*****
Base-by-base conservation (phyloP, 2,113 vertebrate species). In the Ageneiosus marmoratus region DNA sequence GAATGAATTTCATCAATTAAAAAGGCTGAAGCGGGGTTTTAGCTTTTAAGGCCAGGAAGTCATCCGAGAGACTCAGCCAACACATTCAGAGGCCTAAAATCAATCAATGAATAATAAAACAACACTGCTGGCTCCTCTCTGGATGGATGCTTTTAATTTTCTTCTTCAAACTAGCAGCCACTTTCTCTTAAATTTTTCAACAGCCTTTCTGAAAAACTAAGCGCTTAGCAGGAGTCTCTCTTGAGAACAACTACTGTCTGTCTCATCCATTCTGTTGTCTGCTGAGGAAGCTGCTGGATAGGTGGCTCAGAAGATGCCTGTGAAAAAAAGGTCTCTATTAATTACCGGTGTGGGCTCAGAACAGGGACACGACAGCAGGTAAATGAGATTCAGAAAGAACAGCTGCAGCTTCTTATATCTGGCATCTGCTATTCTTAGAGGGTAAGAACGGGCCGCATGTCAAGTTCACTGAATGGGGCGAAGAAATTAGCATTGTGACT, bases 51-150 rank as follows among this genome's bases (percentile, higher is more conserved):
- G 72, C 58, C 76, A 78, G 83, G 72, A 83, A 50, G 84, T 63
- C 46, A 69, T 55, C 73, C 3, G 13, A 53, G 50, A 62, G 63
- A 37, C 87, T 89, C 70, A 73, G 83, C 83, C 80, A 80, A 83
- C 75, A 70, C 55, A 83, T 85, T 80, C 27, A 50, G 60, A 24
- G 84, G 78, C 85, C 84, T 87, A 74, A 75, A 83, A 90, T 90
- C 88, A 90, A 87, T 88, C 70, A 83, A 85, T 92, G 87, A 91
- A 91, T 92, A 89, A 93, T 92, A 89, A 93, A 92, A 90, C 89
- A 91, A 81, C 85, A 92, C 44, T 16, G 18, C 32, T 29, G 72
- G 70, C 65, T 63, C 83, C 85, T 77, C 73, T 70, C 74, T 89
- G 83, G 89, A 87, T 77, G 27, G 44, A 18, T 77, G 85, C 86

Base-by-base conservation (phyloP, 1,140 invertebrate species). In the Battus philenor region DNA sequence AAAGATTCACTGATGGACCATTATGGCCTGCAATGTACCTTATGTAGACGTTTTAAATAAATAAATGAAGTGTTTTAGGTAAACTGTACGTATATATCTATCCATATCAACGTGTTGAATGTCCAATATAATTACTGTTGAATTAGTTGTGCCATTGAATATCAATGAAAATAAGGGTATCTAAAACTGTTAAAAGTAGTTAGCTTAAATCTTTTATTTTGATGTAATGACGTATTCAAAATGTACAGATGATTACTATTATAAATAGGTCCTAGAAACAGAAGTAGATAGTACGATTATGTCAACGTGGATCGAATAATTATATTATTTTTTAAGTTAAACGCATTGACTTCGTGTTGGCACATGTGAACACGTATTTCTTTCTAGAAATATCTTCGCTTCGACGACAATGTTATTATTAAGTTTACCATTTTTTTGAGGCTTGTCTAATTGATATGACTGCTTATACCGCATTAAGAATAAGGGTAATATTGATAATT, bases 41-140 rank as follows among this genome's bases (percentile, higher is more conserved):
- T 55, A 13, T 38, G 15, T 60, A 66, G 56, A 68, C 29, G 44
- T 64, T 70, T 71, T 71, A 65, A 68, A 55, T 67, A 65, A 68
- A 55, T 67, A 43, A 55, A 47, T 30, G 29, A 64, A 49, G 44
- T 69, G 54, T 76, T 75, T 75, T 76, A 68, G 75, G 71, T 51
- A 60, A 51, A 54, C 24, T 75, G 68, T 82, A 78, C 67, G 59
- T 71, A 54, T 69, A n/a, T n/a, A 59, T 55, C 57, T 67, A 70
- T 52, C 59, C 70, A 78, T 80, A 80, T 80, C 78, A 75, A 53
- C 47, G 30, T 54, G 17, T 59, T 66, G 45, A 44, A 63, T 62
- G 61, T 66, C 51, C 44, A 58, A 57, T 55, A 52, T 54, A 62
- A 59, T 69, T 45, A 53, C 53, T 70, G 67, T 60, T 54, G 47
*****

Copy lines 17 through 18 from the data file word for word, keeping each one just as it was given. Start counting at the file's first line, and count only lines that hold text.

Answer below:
- A 60, A 51, A 54, C 24, T 75, G 68, T 82, A 78, C 67, G 59
- T 71, A 54, T 69, A n/a, T n/a, A 59, T 55, C 57, T 67, A 70